You decision to bet is based on the belief that maximizing winnings (at the
expense of others) is good (and that the move has an expected value greater
than zero). Someone relying only on science could never be certain playing
poker was the correct course of action to make, for that you had to rely on
some (possibly wrong) belief that it is good.
> Second, basing a decision on some belief doesn't make it either
> religious or scientific. What makes it scientific is that it is supported
> by the preponderance of the evidence. What makes it religious is that it
> is based on the dogma of some religion, i.e. is based on faith in some
> supernatural revelation.
Here you are defining religion circularly as the dogma of some religion. I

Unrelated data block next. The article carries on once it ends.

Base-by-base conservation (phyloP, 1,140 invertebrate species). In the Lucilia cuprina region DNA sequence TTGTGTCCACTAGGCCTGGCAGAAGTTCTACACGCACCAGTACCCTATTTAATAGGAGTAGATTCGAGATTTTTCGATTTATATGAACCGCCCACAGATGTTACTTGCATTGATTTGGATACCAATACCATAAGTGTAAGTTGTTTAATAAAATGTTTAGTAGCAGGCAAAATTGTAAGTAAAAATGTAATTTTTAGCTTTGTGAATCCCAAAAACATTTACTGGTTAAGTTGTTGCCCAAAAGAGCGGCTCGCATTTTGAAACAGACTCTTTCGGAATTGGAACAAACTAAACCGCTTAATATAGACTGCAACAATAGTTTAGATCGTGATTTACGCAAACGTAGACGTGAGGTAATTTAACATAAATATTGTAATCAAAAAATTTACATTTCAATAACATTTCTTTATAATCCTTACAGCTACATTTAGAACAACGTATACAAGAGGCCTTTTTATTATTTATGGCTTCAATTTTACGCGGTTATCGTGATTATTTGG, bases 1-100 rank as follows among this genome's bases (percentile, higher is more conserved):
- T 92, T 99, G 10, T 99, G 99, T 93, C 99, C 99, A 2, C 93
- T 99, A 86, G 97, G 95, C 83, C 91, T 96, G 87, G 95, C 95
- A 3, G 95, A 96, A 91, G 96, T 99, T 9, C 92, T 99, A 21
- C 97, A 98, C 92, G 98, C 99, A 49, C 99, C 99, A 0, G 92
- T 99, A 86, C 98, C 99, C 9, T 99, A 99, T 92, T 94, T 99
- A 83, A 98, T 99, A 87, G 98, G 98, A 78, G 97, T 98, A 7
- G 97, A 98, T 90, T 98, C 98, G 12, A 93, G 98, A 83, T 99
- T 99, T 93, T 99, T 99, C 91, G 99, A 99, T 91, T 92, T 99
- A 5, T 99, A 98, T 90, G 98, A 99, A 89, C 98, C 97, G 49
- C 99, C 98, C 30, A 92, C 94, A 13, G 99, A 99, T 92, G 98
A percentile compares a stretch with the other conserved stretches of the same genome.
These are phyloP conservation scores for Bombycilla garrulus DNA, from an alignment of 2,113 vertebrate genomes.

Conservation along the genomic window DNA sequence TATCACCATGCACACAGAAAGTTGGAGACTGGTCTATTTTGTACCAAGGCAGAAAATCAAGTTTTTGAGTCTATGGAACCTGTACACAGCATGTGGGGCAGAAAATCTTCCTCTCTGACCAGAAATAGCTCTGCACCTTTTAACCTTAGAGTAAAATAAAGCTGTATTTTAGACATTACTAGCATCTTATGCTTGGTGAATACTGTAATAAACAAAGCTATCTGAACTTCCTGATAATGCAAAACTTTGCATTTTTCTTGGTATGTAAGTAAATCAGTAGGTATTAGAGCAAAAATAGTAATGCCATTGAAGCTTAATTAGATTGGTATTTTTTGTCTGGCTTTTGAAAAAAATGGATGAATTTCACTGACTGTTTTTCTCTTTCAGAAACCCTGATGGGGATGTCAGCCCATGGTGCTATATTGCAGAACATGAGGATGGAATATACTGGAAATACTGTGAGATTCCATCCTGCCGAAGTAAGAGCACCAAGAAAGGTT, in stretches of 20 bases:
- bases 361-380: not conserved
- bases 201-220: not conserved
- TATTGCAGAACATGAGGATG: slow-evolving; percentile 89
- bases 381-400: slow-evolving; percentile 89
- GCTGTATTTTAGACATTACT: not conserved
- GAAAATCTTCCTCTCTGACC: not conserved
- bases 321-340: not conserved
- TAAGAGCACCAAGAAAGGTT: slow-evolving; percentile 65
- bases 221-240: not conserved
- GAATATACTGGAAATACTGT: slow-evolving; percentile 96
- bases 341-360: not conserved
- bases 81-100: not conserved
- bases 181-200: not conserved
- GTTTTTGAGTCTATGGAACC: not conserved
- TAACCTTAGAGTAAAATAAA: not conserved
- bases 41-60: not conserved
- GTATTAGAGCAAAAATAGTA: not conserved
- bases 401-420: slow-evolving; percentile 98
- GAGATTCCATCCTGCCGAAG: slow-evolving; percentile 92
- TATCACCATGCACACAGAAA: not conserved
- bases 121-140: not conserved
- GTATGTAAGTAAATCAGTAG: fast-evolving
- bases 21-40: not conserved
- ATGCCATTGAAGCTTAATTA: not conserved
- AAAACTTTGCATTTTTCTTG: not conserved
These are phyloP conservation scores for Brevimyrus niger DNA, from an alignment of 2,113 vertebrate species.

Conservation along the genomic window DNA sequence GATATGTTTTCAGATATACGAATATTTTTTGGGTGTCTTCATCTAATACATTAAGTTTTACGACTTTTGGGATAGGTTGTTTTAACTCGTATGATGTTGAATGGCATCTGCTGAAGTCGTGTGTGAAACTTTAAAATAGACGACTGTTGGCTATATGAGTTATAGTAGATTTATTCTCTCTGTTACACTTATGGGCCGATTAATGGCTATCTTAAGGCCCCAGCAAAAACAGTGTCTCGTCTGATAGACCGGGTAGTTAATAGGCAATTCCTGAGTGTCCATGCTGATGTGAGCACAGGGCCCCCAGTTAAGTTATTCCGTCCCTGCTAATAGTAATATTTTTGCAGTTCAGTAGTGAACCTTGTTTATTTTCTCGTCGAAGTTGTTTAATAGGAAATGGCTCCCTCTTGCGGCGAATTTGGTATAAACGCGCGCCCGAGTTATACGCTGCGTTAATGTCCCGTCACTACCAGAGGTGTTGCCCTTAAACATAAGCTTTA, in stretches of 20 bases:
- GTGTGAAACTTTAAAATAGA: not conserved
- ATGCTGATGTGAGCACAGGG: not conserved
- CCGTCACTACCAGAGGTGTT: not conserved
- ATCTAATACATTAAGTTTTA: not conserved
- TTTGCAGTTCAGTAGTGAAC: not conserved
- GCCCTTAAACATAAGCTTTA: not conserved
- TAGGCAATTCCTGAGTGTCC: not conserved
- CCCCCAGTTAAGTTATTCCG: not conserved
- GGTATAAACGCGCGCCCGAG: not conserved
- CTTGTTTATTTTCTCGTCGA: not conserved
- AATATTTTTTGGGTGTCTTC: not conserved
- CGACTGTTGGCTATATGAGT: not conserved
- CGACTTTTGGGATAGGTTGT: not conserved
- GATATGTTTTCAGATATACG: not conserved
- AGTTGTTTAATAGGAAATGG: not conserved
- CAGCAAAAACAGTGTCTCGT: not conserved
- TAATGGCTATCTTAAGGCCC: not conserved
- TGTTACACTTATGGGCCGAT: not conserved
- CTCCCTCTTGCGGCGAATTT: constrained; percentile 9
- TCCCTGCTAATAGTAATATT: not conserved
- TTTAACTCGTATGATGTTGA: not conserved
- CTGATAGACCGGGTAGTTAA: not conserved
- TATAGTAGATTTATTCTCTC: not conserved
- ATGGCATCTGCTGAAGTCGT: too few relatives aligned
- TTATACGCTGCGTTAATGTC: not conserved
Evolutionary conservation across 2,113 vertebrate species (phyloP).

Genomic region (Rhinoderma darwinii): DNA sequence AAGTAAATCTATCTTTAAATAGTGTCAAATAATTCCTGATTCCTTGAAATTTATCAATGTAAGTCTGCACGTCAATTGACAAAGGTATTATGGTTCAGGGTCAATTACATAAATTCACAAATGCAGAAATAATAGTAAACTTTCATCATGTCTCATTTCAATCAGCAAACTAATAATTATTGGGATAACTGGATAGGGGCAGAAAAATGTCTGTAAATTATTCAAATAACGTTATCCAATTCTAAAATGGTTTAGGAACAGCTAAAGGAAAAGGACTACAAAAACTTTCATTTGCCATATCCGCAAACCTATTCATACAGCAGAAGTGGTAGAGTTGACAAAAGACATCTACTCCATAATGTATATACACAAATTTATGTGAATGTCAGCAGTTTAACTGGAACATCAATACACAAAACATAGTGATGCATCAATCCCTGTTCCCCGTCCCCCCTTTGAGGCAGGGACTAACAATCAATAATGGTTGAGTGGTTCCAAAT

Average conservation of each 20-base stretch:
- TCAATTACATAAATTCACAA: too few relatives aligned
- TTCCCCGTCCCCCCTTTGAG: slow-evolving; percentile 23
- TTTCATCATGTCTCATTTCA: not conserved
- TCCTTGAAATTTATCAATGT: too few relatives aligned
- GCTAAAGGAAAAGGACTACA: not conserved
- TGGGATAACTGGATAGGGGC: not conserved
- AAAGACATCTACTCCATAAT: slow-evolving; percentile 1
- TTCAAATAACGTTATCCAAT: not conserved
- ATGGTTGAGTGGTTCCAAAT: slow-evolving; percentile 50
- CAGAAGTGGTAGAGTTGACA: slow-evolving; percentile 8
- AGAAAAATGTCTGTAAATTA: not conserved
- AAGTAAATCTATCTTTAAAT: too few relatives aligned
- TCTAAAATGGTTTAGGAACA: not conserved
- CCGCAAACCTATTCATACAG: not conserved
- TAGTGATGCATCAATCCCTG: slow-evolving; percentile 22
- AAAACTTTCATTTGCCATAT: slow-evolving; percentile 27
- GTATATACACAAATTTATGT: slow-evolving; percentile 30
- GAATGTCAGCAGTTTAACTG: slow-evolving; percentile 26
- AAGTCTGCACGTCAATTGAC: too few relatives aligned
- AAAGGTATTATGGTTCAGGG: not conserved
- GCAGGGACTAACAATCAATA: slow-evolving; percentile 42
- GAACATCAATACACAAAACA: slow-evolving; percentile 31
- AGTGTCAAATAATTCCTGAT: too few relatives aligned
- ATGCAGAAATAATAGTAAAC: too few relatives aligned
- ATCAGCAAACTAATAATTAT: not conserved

prefer my definition of religion as a set of beliefs, as it is
non-circular, it can be applied to non-dogmatic, and non-revealed
religions, and it follows more closely with the definitions of Einstein and
Of course, you and John Clark may not like this definition, because it
shows how every rational thinker operates according to some belief and
value system, which cannot be justified by science.
> E.g., if a doctor asks you if you want a digital brain prosthesis, you
> must answer yes or no. Science may lead you to believe CTM is true and the
> substitution level us right, but you cannot know. Making the decision
> involves a leap of faith.
> No necessarily. I can bet CTM is more likely true than an alternative,
> without leaping to faith in either one. If I said "yes" to the doctor I
> wouldn't cancel my life insurance.
A bet being the result of a belief + some decision theory.
In any case, the "act" is unscientific because either choice represents a